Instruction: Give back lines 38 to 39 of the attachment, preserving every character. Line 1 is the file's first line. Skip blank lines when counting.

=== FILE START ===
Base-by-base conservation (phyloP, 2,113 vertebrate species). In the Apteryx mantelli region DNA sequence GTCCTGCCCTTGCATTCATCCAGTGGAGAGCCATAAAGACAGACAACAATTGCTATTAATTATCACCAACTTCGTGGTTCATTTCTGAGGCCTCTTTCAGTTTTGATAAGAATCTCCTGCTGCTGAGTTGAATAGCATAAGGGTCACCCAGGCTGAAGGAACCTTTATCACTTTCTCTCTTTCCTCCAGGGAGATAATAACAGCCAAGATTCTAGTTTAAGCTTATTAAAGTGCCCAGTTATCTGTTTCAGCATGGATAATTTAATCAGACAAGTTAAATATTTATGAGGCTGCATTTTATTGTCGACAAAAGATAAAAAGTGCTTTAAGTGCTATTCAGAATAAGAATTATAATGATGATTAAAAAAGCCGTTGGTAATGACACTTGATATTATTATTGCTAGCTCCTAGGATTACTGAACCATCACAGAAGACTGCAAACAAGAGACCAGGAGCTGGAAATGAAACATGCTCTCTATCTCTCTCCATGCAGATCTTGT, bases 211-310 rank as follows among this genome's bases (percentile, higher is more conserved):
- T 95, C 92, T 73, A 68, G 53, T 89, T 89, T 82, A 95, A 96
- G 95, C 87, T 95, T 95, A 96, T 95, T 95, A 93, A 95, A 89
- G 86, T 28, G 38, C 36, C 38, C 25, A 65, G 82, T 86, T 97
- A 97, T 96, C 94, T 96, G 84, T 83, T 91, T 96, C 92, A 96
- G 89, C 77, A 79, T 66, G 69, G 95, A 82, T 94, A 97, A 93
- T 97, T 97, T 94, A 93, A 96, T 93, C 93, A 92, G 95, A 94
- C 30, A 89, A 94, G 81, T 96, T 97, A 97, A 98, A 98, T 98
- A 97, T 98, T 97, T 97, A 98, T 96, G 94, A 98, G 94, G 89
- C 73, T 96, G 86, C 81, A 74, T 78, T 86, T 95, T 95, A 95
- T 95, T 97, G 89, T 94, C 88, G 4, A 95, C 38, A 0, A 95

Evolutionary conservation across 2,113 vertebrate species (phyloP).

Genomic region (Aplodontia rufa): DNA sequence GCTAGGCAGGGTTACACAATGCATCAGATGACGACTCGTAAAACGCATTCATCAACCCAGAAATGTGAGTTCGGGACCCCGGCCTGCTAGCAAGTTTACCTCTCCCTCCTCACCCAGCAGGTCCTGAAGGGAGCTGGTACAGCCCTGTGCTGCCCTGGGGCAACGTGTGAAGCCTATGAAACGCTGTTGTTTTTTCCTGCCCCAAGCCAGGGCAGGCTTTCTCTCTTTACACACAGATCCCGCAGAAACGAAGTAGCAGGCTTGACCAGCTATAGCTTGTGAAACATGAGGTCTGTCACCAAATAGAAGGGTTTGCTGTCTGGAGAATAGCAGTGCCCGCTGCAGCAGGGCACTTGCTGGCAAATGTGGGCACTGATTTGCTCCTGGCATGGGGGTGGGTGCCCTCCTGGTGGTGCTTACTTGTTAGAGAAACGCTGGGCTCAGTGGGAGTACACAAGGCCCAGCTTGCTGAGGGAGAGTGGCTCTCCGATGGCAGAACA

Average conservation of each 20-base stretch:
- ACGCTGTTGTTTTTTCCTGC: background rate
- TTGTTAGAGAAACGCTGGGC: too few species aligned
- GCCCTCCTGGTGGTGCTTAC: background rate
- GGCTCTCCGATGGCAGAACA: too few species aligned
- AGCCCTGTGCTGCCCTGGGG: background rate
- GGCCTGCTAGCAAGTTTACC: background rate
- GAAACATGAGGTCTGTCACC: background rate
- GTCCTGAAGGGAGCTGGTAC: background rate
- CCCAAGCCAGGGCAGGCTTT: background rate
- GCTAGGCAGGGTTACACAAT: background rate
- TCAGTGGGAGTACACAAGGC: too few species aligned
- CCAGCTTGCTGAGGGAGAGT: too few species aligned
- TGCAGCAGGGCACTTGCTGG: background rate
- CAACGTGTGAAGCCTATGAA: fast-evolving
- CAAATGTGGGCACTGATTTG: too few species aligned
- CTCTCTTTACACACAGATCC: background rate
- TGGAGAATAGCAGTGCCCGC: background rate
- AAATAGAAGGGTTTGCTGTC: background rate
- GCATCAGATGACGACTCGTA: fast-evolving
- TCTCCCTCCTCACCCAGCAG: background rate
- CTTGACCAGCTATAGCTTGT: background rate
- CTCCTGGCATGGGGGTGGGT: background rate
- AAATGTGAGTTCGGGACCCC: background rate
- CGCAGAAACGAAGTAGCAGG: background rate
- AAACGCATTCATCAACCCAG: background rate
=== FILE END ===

- CGCAGAAACGAAGTAGCAGG: background rate
- AAACGCATTCATCAACCCAG: background rate